Kelly v Solari: CexC 1841

References: (1841) 9 M and W 54
Coram: Parke B, Lord Abinger CB, Gurney B, Rolfe B
Ratio: Recovery was sought of money (andpound;200) paid an error of fact. There had been a life policy, but it had lapsed before the death of the life assured. The policy had been marked ‘lapsed’ but the marking had been overlooked.
Held: Where money is paid to another under the influence of a mistake in circumstances where if the true facts had been known the money would not have been paid, an action lies to recover the money and it is against the conscience of the recipient to retain it. Parke B said of Bilbie v Lumley that ‘All that that case decides is, that money paid with full knowledge of all the facts cannot be recovered back by reason of its having been paid in ignorance of the law’
A payment made in the knowledge that there was a ground to contest liability will be irrecoverable (Lord Abinger CB).
Lord Abinger CB accepted that Baron CB had put the matter too broadly at trial by using the expression ‘means of knowledge’. This was a very vague expression, and: ‘The safest rule however is, that if the party makes the payment with full knowledge of the facts, although under ignorance of the law, there being no fraud on the other side, he cannot recover it back again. There may also be cases in which, although he might by investigation learn the state of facts more accurately, he declines to do so, and chooses to pay the money notwithstanding; in that case there can be no doubt that he is equally bound. Then there is a third case, and the most difficult one, – where the party had once a full knowledge of the facts, but has since forgotten them. I certainly laid down the rule too widely to the jury, when I told them that if the directors once knew the facts they must be taken still to know them, and could not recover by saying that they had since forgotten them. I think the knowledge of the facts which disentitles the party from recovering, must mean a knowledge existing in the mind at the time of payment.’
Parke B agreed and said: ‘If, indeed, the money is intentionally paid, without reference to the truth or falsehood of the fact, the plaintiff meaning to waive all inquiry into it, and that the person receiving shall have the money at all events, whether the fact be true or false, the latter is certainly entitled to retain it; but if it is paid under the impression of the truth of a fact which is untrue, it may, generally speaking, be recovered back, however careless the party paying may have been, in omitting to use due diligence to inquire into the fact. In such a case the receiver was not entitled to it, nor intended to have it.’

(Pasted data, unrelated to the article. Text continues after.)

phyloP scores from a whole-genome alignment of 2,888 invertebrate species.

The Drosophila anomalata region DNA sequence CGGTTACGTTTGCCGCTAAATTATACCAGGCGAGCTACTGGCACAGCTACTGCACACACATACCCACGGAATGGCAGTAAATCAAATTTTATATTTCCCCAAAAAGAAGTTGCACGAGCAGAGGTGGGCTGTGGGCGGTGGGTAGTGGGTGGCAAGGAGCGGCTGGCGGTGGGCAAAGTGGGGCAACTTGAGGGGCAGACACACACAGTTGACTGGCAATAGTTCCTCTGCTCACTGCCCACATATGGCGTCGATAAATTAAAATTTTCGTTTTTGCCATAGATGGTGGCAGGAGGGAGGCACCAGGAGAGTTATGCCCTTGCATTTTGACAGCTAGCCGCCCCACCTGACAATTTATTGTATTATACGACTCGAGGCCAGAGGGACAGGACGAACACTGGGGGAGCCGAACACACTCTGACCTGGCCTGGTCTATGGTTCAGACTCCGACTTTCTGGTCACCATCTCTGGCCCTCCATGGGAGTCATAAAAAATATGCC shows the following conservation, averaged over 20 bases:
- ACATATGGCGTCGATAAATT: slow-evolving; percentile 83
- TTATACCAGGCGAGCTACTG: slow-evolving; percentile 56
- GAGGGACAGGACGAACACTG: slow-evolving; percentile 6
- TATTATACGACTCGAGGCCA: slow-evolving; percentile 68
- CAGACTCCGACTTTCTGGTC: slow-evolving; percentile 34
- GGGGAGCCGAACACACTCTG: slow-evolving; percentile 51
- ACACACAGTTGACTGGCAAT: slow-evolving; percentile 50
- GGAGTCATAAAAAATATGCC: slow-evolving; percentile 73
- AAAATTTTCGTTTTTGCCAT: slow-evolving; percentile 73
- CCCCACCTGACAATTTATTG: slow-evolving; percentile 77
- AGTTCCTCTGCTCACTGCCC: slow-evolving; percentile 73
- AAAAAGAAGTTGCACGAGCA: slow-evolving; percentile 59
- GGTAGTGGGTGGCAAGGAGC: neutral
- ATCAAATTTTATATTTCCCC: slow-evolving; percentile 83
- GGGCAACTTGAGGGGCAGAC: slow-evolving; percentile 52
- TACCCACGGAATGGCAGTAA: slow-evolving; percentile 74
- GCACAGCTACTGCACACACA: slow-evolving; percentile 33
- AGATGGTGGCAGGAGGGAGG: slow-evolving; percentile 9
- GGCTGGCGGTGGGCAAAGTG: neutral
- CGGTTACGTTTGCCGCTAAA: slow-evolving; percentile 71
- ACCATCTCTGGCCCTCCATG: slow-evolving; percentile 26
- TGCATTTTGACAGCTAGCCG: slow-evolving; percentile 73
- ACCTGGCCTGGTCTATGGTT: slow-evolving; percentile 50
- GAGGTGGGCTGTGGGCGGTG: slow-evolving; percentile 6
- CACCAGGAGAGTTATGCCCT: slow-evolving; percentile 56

Rolfe B mentioned two interpretations of the facts available to the jury: ‘first, that the jury may possibly find that the directors had not in truth forgotten the fact; and secondly, they may also come to the conclusion, that they had determined that they would not expose the office to unpopularity, and would therefore pay the money at all events.’
Jurisdiction: England and Wales
This case cites:

  • Cited – Bilbie v Lumley and Others ((1802) 2 East 469, Commonlii, [1802] EngR 245, (1802) 102 ER 448)
    An underwriter paid a claim under a policy which he was entitled in law to repudiate for non-disclosure. Although he knew the relevant facts, he was not aware of their legal significance. He claimed back the money he had paid.
    Held: A contract . .

(This list may be incomplete)
This case is cited by:

  • Cited – Kleinwort Benson Ltd v Lincoln City Council etc HL (Gazette 18-Nov-98, Gazette 10-Feb-99, Times 30-Oct-98, House of Lords, Bailii, [1998] UKHL 38, [1999] 2 AC 349, [1998] 4 All ER 513, [1998] 3 WLR 1095, [1998] Lloyds Rep Bank 387)
    Kleinwort Benson had made payments to a local authority under swap agreements which were thought to be legally enforceable. Subsequently, a decision of the House of Lords, (Hazell v. Hammersmith and Fulham) established that such swap agreements were . .
  • Cited – Fisher v Brooker and Another ChD (Bailii, [2006] EWHC 3239 (Ch))
    The claimant said that he had contributed to the copyright in the song ‘A Whiter Shade of Pale’ but had been denied royalties. He had played the organ and particularly the organ solo which had contrbuted significantly to the fame of the record.

(This list may be incomplete)
Leading Case
Last Update: 18 March 2019
Ref: 236536